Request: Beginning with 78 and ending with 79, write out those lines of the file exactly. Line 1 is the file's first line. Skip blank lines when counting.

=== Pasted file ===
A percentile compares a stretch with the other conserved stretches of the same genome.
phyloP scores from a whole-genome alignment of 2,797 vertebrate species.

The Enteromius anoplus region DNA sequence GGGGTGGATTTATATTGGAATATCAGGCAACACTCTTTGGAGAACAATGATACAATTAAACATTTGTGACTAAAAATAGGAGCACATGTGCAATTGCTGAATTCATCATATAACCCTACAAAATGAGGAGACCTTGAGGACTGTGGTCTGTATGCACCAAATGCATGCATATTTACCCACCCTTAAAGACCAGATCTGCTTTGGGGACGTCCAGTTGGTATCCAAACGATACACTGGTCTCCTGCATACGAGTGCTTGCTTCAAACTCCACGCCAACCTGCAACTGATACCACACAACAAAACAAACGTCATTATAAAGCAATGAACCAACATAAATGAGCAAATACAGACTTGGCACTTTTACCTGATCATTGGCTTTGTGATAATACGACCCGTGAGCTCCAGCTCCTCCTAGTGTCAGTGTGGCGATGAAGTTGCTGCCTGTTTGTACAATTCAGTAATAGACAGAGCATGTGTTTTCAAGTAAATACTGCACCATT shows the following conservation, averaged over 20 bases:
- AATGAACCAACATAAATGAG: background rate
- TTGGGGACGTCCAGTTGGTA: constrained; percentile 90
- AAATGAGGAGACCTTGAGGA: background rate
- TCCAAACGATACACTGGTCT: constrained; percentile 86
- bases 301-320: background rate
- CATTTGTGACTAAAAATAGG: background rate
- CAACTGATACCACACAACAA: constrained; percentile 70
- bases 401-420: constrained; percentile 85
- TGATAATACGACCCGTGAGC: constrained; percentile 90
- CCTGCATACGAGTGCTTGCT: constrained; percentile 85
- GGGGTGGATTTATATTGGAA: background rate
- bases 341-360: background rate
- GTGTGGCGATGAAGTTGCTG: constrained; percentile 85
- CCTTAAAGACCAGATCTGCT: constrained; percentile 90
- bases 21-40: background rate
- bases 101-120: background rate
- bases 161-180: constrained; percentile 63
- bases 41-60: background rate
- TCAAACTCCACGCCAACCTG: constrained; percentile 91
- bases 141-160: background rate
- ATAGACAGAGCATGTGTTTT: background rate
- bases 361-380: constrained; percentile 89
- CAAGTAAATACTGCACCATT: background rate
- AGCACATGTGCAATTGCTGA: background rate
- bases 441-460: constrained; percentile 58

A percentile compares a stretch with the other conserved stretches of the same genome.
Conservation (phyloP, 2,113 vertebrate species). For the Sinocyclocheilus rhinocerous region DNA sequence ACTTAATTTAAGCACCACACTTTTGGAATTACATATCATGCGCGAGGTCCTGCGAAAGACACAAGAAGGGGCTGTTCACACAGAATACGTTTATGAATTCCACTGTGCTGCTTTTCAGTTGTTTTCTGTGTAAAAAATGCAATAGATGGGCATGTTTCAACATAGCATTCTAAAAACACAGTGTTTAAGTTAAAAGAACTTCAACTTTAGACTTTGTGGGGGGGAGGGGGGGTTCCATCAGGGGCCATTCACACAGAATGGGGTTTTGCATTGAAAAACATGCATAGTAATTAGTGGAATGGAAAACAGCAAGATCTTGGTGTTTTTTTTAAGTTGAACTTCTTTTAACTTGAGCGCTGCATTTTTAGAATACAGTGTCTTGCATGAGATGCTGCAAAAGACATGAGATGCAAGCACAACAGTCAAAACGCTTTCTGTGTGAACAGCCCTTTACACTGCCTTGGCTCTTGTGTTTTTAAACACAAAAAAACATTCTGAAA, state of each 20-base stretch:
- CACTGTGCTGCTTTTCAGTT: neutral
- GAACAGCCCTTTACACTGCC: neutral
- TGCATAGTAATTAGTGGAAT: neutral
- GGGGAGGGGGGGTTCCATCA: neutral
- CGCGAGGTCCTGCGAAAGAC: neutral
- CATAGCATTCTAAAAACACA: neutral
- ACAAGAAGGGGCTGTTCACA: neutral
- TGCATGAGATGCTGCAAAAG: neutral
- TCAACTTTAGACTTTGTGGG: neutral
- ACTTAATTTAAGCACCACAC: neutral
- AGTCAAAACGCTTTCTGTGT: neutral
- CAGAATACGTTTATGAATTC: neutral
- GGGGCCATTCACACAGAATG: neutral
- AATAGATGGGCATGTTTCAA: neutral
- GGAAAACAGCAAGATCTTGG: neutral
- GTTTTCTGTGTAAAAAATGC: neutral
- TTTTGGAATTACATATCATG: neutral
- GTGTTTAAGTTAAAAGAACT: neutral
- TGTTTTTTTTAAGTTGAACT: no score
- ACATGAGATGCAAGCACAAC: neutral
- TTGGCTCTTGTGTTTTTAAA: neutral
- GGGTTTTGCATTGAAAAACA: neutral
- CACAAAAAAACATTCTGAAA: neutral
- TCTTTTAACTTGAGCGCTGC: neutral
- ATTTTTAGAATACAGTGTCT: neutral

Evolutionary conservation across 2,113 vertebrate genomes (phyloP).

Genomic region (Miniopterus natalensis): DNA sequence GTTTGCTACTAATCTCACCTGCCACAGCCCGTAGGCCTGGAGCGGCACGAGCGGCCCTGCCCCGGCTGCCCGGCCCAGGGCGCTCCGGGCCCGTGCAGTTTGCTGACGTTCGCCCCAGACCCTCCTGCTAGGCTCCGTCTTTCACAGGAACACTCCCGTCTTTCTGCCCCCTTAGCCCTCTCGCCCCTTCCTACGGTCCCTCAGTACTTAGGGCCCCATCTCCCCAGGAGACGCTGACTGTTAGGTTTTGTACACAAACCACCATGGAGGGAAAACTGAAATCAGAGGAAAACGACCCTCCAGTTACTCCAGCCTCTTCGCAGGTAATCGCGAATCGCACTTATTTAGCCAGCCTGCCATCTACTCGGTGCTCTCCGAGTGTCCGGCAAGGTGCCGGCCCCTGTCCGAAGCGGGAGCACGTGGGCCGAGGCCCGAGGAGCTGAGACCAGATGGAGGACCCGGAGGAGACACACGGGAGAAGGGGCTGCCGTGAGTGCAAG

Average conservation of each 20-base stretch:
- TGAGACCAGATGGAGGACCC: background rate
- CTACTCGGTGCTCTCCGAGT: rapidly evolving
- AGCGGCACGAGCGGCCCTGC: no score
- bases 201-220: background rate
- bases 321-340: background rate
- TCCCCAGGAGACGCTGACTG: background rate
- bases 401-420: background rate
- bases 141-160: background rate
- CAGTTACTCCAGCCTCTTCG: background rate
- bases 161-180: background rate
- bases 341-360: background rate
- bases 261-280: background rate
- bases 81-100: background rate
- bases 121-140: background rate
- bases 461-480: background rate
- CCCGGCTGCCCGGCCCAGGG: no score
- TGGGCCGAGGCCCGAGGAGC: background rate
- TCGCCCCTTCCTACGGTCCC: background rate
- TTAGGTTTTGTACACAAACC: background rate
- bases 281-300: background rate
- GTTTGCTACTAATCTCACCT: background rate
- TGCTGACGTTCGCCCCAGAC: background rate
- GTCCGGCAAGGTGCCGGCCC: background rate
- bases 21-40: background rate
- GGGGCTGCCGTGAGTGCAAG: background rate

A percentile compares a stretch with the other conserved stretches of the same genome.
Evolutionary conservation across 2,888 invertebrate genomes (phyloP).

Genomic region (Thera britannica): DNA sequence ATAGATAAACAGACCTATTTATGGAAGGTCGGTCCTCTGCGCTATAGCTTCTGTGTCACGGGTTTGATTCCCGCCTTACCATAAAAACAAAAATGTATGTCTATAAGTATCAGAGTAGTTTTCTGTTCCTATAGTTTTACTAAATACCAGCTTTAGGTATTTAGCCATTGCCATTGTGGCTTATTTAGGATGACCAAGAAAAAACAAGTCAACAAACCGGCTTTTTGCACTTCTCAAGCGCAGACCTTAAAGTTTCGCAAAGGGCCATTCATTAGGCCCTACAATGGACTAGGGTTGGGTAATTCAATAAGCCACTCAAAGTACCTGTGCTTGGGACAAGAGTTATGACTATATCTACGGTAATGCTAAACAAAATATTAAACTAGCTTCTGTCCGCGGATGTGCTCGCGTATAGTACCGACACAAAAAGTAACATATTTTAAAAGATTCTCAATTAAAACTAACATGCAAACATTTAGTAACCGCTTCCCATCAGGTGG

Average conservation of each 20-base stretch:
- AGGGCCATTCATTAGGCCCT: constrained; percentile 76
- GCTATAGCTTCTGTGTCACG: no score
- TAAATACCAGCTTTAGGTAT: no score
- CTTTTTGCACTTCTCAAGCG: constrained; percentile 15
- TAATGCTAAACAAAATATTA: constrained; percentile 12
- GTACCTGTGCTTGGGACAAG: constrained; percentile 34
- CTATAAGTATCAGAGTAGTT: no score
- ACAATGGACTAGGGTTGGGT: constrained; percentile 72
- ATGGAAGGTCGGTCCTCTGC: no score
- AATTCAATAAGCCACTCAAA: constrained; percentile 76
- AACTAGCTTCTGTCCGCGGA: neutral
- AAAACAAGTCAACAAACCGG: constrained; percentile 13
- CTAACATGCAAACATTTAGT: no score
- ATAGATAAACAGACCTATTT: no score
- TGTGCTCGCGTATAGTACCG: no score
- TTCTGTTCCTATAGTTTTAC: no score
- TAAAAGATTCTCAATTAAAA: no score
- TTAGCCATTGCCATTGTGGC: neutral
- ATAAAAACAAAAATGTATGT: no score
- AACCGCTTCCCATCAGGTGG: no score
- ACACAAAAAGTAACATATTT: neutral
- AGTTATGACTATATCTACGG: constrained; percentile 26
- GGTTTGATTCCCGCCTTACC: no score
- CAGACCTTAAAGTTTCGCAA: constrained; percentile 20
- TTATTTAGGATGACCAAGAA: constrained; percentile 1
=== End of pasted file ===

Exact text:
- bases 281-300: background rate
- GTTTGCTACTAATCTCACCT: background rate